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John King - Books, music, poetry and drama can yield insights to sensitive historians. These films will also.

Tell us what your role was at the National Film Unit? And how long did you work there.

Started as production assistant in 1957, retired as producer director in 1991.

How did you come to work at the National Film Unit?

Being a copywriter for NZ Broadcasting 2 years, and a draughting cadet at Ministry of Works 3 years previously.

Did you start off as an editor and move into directing?


What was it like to try and film on location in those early days?

Cameramen (no women) were newsreel 'trained' on Weekly News/Pictorial Parade cinema newsreels for the NZ Government. Sound-shots were via a gigantic 35mm Newall battery-driven blimped Hollywood-style beast, meaning a van-full of tripods, reflectors, car-batteries and syncing systems came along for what was always a laconic Kiwi-ism from a 'typical Kiwi' and that's about all, to spice up a music-and-effects documentary track.

The standard medium was 35mm Kodak monochrome in 200ft magazines shot on 35mm Arriflex 3-lens ex-combat (German war-reparation) battery-driven cameras. Camera assistants hefted the tripods and batteries, etc. and production assistants ran errands and dressed 'sets' (whatever). We had Commer vans or Post Office transport when far from Wellington. Usually a two-man crew shot a newsreel 'item', spent a night or two in 'digs', and liaised with the official or sporting people featured. Throughout the Unit's history, such small teams interpreted the intentions of government publicists who had absolutely no idea of how we worked.

Reflecting on your time at the National Film Unit how you would describe what it was like working there, what was the vibe like?

I thanked the longtime Manager of the Unit, Geoffrey Scott, after we had both retired, for being our 'Squadron Leader'. He had to handle our critical departmental interface so I doubt he knew of the slinters we used to cajole cooperation in the field. Later on, helicopter transport was authorised although smaller government work order flimsies were often suddenly dropped on to hesitant accounts-clerk's desks. Expedience ruled the day.

Can you remember some of the films you worked on – what was a favourite?

My favourite is “The Gift” the National Parks centenary 35mm colour film buried somewhere in Conservation Department hands. I had no idea of the unique biology celebrated and preserved in our parks so accessible to every New Zealander. The Southern biota mimics many northern counterparts from a distinctly different heritage!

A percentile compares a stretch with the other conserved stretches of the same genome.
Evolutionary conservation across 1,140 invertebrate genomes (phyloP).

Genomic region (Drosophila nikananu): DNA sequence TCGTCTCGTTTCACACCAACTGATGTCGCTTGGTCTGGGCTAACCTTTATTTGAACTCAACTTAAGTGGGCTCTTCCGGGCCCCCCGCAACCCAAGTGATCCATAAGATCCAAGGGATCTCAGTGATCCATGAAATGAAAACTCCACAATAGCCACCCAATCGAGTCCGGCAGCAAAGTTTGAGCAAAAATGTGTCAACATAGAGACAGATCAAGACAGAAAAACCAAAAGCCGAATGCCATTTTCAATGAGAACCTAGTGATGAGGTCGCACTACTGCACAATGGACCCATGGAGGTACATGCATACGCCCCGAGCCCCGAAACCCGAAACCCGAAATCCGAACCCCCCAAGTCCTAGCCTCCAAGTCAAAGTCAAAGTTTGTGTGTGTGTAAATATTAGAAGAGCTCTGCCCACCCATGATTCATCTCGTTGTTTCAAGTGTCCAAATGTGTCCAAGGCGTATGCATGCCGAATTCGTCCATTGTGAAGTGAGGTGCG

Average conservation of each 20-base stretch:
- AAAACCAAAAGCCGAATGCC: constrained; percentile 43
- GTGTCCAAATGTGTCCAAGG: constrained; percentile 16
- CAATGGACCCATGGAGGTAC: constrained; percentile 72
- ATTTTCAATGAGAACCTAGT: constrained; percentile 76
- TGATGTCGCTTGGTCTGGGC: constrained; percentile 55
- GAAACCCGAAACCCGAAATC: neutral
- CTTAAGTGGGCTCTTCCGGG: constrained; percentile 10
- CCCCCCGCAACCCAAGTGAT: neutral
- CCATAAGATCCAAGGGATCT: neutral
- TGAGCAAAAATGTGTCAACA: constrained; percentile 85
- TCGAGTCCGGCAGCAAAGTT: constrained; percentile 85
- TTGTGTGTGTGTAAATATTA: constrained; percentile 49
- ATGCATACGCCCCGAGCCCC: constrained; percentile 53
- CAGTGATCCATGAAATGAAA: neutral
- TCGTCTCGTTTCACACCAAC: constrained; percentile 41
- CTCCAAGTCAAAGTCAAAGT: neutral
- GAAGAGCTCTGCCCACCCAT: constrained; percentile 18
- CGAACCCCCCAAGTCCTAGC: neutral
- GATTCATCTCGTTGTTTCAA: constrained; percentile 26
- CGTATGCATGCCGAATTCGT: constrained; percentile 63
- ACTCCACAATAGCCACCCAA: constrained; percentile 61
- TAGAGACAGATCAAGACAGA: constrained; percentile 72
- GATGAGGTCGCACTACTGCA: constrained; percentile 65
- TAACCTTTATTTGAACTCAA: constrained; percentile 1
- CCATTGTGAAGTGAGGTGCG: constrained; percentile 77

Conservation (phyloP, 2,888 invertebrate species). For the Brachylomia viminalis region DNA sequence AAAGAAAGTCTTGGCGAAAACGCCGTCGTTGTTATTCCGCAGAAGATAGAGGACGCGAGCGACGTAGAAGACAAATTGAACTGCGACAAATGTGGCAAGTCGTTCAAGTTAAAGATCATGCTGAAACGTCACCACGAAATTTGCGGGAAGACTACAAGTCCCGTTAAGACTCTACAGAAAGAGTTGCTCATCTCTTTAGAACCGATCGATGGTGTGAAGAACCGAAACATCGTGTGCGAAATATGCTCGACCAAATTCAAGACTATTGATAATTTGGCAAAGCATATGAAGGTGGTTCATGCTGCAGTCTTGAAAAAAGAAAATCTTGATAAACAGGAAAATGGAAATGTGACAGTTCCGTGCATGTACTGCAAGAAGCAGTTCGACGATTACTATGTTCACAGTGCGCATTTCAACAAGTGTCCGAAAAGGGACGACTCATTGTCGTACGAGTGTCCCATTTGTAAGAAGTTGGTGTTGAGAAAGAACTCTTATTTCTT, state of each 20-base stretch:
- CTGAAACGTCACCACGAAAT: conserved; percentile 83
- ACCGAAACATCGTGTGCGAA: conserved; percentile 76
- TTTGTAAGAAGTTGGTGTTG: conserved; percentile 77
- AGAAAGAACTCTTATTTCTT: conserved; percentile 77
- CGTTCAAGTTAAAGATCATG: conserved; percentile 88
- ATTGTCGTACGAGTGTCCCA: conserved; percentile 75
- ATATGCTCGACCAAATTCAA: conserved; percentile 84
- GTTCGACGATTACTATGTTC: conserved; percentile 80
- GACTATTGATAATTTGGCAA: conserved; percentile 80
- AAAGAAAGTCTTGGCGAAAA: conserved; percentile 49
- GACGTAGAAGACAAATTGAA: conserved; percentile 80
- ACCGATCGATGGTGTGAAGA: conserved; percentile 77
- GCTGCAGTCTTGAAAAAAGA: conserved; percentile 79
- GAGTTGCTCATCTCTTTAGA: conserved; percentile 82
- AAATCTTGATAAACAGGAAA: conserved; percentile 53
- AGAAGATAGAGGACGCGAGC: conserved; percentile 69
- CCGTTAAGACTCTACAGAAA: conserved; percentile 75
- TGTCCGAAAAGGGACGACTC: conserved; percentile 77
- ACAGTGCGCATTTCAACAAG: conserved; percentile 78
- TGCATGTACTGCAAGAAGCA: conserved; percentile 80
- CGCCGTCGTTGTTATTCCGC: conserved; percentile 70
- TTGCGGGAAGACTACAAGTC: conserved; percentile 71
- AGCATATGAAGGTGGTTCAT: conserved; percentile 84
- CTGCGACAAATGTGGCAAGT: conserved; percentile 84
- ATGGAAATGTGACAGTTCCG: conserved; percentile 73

What contribution do you think the National Film Unit made nurturing young NZ talent in the film industry?

Very little. When the Education Department discovered film as a cultural resource, their informants were obviously not practitioners. Individual film-makers, enthusiasts all, did that. Government confined the NFU to the propaganda role which politicians understood. It was generally stifling and unadventurous.

How important do you think the National Film Unit was in nurturing the skills and careers of future NZ film makers, technicians and so on?

Very few NFU personnel shared technique with their outside counterparts until TV intervened. A Film Exhibitors club welcomed Unit technicians, an aborted Academy was begun for prospective TV makers, but the security of a government appointment meant the trials/rewards of independent film-making was foreign to us.

How important is it for the National Film Unit collection to be preserved?

Visually, all social content is invaluable and story-telling narration can be quite revealing. Most of all though, the programme content looks scant compared with the output of the Canadian National Film Board which had the stated objective of unifying a widespread, TV-deprived, diverse community. Identifying which NFU productions could be so extolled will need great foresight I imagine.

What would you like today's young New Zealander's take away from watching these movies today?

A sense that our population then 'made do' regardless.

How important do you think it is for Archives NZ to be preserving these films for future generations?

Books, music, poetry and drama can yield insights to sensitive historians. These films will also.